Background and objectives: In the Hemodialysis (HEMO) Study, the lower death rate in women but not in men assigned to the higher dose (Kt/V) could have resulted from use of "V" as the normalizing factor, since women have a lower anthropometric V per unit of surface area (V/SA) than men.
Design, setting, participants, & measurements: The effect of Kt/V on mortality was re-examined after normalizing for surface area and expressing dose as surface area normalized standard Kt/V (SAn-stdKt/V).
Results: Both men and women in the high-dose group received approximately 16% more dialysis (when expressed as SAn-stdKt/V) than the controls. SAn-stdKt/V clustered into three levels: 2.14/wk for conventional dose women, 2.44/wk for conventional dose men or 2.46/wk for high-dose women, and 2.80/wk for high-dose men. V/SA was associated with the effect of dose assignment on the risk of death; above 20 L/m(2), the mortality hazard ratio = 1.23 (0.99 to 1.53); below 20 L/m(2), hazard ratio = 0.78 (0.65 to 0.95), P = 0.002. Within gender, V/SA did not modify the effect of dose on mortality.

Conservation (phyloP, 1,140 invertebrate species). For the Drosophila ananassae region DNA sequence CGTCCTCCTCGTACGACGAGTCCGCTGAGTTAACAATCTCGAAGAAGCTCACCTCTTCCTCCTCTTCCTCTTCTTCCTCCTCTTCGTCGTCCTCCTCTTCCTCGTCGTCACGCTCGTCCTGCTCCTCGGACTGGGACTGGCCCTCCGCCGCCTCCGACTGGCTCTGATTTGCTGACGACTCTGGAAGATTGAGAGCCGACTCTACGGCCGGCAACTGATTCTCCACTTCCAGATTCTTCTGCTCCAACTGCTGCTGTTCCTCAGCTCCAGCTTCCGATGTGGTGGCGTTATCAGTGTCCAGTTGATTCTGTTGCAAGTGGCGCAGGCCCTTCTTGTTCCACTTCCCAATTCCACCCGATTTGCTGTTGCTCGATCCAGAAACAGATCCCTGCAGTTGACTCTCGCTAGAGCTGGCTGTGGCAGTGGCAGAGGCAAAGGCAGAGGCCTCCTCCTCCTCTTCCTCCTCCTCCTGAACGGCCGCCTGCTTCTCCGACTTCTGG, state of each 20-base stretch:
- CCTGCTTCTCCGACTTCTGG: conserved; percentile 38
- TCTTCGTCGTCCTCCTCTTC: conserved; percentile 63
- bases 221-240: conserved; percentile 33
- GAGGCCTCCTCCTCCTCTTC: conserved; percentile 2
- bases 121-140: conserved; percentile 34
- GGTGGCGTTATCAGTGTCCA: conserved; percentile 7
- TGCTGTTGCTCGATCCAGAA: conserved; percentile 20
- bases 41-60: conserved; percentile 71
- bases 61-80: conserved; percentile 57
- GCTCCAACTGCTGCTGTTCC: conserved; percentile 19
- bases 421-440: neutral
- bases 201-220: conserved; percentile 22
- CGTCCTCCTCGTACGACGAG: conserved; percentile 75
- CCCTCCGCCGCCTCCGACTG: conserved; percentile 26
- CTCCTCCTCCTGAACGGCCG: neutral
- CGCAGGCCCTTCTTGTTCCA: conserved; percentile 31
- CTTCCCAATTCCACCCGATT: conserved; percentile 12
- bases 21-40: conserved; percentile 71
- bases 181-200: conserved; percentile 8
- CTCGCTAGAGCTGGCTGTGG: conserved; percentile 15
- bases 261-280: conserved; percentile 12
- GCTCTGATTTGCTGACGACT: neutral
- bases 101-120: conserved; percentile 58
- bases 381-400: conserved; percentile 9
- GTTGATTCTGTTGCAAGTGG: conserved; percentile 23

Conclusions: When normalized to body surface area rather than V, the dose of dialysis in women in the HEMO Study was substantially lower than in men. The lowest surface-area-normalized dose was received by women randomized to the conventional dose arm, possibly explaining the sex-specific response to dialysis dose. Results are consistent with the hypothesis that when dialysis dose is expressed as Kt/V, women, due to their lower V/SA ratio, require a higher amount than men.